There comes a point where you will have had enough of your own bullshit, not to mention the bullshit of your current predicament. This is when the anger sets in. As a consultant, this is usually when people reach out to me for help — because they simply can’t stand being where they are anymore. It (whatever IT is) has become no longer acceptable.

Anger in the case of needing to let shit go isn’t about raging and finding how many felony indictments you can rack-up. Rather, anger’s about having a welling-up of fed-up and finally being willing to do something about it.

This is the trigger-puling moment. Decision Day. Ground zero from which you will rise.

Even though it doesn’t quite seem like it today. Because you’ve got some bargaining to do.


This is how we get through the linger — every thought, feeling, and question we have about the decision we’ve made.

If I can just stay busy…

If I can just get these X things done…

If I can just go X minutes without thinking about…

If I can wake up ONE day without thinking of…

We bargain. And it works. Sometimes. And sometimes we reset the sign back to 0 days.

But bargaining gets us through the lingering bullshit of letting go. Because with every ounce of letting go, there’s a pang in your soul.


When it comes to letting shit go, I think depression is a recurring theme.

Before we let shit go, that shit is weighing us down. Heavy, heavy shit. It slows down the brain, the heart, the body. Time stops moving and we’re just stuck in the shit.

When we actually hit anger and feel something well-up strong enough to inspire a press of the Eject button, there’s a moment of relief. A breath. A SIGH. We find space where there was no space.

And then bargaining comes along. Bargaining is supposed to save us from the depression.

Depression is the petrificus totalus charm. Anyone with depression or who’s been depressed knows this to be inarguably true. There’s no light and we shun the light that’s given because life in depression is simply less confusing when everything is the same shade of gray.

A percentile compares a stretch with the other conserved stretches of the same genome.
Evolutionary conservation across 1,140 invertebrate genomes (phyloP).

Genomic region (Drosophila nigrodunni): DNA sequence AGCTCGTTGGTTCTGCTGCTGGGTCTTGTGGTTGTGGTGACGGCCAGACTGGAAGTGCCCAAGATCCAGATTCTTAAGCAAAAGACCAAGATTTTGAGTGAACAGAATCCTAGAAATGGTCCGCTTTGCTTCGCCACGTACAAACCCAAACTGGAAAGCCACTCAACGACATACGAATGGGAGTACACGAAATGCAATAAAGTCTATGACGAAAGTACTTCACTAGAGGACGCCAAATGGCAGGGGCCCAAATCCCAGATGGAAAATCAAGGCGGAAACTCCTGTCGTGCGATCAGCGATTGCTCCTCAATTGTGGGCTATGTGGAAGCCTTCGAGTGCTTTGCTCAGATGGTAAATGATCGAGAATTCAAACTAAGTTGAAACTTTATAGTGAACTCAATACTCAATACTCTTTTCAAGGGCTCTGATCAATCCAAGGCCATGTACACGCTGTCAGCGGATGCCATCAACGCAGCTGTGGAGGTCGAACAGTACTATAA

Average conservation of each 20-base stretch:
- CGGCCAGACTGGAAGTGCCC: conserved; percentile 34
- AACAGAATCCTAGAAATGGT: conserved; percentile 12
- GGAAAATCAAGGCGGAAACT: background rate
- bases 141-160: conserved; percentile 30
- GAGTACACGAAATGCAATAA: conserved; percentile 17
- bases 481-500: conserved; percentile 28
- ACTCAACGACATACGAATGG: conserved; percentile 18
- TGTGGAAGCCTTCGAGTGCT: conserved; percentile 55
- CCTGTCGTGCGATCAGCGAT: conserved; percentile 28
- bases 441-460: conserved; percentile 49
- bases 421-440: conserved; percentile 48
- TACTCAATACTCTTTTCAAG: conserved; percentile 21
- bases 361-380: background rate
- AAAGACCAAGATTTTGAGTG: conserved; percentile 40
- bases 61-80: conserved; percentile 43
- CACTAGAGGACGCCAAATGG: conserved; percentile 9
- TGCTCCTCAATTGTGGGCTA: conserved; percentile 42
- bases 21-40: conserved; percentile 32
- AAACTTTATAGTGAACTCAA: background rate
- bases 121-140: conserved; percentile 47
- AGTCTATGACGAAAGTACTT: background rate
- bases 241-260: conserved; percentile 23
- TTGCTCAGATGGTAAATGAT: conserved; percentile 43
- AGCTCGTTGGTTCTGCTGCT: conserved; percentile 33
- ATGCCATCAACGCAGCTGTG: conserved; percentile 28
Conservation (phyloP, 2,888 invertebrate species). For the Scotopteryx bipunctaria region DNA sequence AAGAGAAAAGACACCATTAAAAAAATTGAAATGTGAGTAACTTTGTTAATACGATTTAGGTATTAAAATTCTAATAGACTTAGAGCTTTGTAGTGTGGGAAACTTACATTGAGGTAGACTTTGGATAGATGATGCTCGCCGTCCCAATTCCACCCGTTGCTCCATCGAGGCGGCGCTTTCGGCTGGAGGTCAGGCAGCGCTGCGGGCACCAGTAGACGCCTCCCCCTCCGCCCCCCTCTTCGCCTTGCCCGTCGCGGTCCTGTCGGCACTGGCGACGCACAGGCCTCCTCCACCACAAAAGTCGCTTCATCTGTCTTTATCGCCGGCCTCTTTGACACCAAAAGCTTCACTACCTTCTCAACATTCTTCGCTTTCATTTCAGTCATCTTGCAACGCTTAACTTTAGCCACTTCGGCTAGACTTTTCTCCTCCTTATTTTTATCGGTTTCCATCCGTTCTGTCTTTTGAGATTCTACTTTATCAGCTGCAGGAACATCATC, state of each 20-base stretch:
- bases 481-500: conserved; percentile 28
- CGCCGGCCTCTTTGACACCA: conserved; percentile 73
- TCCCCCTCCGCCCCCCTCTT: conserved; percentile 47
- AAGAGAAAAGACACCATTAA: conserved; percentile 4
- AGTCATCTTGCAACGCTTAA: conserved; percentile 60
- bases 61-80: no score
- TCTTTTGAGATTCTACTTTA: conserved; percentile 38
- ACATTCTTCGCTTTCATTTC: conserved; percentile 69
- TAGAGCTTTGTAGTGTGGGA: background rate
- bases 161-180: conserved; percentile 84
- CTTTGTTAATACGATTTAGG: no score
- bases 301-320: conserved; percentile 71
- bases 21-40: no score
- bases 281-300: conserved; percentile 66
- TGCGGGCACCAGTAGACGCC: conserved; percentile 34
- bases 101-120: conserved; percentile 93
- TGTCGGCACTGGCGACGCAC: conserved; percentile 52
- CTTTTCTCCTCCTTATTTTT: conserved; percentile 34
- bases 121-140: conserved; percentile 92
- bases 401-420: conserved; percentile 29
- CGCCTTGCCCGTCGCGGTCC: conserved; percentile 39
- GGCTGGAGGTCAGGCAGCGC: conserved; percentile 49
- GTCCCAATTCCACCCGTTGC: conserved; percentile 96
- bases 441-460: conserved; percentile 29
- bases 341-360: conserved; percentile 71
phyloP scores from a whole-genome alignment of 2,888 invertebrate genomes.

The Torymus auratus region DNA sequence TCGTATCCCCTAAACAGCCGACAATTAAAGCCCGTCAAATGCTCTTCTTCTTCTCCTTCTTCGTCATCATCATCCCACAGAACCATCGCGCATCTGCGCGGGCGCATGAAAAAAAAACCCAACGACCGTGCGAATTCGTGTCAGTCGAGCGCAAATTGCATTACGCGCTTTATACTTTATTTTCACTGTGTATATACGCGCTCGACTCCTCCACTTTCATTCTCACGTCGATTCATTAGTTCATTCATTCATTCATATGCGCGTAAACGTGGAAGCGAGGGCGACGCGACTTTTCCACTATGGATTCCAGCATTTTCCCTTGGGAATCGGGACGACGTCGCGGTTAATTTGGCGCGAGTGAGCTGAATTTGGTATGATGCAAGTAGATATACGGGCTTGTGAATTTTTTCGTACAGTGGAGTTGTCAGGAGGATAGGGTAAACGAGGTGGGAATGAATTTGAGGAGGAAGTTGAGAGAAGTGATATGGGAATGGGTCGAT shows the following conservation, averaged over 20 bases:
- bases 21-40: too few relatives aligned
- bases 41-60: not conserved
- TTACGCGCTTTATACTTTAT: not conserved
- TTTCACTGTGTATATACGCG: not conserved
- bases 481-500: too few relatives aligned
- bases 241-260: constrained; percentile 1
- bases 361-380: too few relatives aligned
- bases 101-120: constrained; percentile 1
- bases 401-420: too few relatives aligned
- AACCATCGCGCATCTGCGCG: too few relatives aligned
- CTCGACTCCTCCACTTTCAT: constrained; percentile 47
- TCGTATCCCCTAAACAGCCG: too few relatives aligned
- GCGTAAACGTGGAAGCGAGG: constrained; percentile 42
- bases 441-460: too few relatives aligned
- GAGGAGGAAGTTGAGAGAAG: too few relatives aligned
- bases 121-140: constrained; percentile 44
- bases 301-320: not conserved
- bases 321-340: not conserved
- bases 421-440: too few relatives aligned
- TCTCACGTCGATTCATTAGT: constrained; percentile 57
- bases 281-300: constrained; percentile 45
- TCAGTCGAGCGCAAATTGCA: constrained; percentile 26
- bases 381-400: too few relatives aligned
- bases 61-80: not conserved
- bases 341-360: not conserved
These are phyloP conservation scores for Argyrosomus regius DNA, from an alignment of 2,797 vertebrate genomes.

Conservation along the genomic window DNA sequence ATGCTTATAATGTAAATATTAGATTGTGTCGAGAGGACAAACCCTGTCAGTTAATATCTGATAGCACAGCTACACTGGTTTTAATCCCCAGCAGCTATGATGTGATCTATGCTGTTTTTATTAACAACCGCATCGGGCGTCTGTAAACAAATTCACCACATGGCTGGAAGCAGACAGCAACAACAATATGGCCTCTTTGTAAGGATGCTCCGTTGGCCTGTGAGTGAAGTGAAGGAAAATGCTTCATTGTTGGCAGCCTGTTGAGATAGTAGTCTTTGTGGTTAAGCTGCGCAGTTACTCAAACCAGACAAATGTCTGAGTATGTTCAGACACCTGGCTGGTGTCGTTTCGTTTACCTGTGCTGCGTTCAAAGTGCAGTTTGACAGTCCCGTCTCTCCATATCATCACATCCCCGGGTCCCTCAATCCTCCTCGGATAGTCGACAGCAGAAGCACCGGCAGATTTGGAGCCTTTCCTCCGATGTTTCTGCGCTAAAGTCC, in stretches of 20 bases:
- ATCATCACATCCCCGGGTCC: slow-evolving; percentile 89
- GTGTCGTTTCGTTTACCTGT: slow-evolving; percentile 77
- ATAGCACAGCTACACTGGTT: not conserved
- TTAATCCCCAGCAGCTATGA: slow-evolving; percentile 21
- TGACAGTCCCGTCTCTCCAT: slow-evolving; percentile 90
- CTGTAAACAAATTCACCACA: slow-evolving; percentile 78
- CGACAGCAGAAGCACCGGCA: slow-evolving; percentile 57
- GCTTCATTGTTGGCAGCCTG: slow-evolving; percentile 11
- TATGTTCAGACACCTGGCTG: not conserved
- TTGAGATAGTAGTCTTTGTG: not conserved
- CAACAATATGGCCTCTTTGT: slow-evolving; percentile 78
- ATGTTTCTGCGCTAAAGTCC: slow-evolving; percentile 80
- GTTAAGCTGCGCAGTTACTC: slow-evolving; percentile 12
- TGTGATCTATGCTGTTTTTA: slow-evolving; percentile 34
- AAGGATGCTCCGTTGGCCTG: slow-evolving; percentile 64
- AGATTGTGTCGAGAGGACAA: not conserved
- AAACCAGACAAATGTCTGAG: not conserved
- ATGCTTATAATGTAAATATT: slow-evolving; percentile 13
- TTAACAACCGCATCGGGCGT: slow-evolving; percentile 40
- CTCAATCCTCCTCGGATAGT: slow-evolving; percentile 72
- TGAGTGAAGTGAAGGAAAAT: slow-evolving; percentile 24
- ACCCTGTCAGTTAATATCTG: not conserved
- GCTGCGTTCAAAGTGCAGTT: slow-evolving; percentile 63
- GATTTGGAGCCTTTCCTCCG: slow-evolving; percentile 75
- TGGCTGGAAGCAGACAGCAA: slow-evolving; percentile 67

Depression is when:

  • We think about how good he/she was to us when flowers turned up unexpectedly (after the latest violet fight the night prior).
  • We remember that one project that everyone loved — and you were the one who thought of it (even though they never hired two more developers like you were promised and you worked 70+ hours a week to get that shit done, nearly costing you your marriage).
  • We wonder if we’ll ever find love and what makes us so unlovable — even though it was probably the person we just let go who’s not capable of love.
  • We willingly lie to ourselves, having rewritten the end to our shitty stories to be every meet-cute in every rom-com ever made, knowing full well that we can’t go back, have a do-over, or unfuck what’s already dead and gone.

And that is how we let things go.

For better or worst, it’s a process. It’s messy and inexact. You can’t check boxes as you move from needing to let it go to having let it go. The lingering will linger.

But as with love lost or ripped away — it hurts less over time and we find a way to let love in again, scary though it may be.

As with jobs left, a new one comes long and in it, we just might find we’re valued and compensated for our love of what we do.

As with habits or addictions shunned, we find ourselves better without them and true friendship in the people who will support us as we continue to choose to live sans.

It’s messy, my love. Messy as fuck.

And the art of letting go is managing the linger, when each day, something comes along to remind us of what once was. Because if we try hard enough, something will come along that hints at what could be…now that you’ve let that shit go.

To close, here’s a completely non-mathematical formula for letting shit go:



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1 reply
  1. JoeRayCr8iv
    JoeRayCr8iv says:

    Thanks for the reminders, Erika. It’s good to see/read you again. I’ve enjoyed your return. This post reminds me of scar tissue. It’s that nasty scar that took forever to heal, because we kept picking at it. And as soon as it would scab and begin to heal, we’d pick and rip at it till it bled again. Now that it’s scar tissue, we pick at it again and make it itch. Or hurt. And that’s from a wound that’s years old, or a decade plus. 

    Sometimes there is shit that’s hard to let go and we need those reminders. Thanks for that, and glad to see you back on my feed.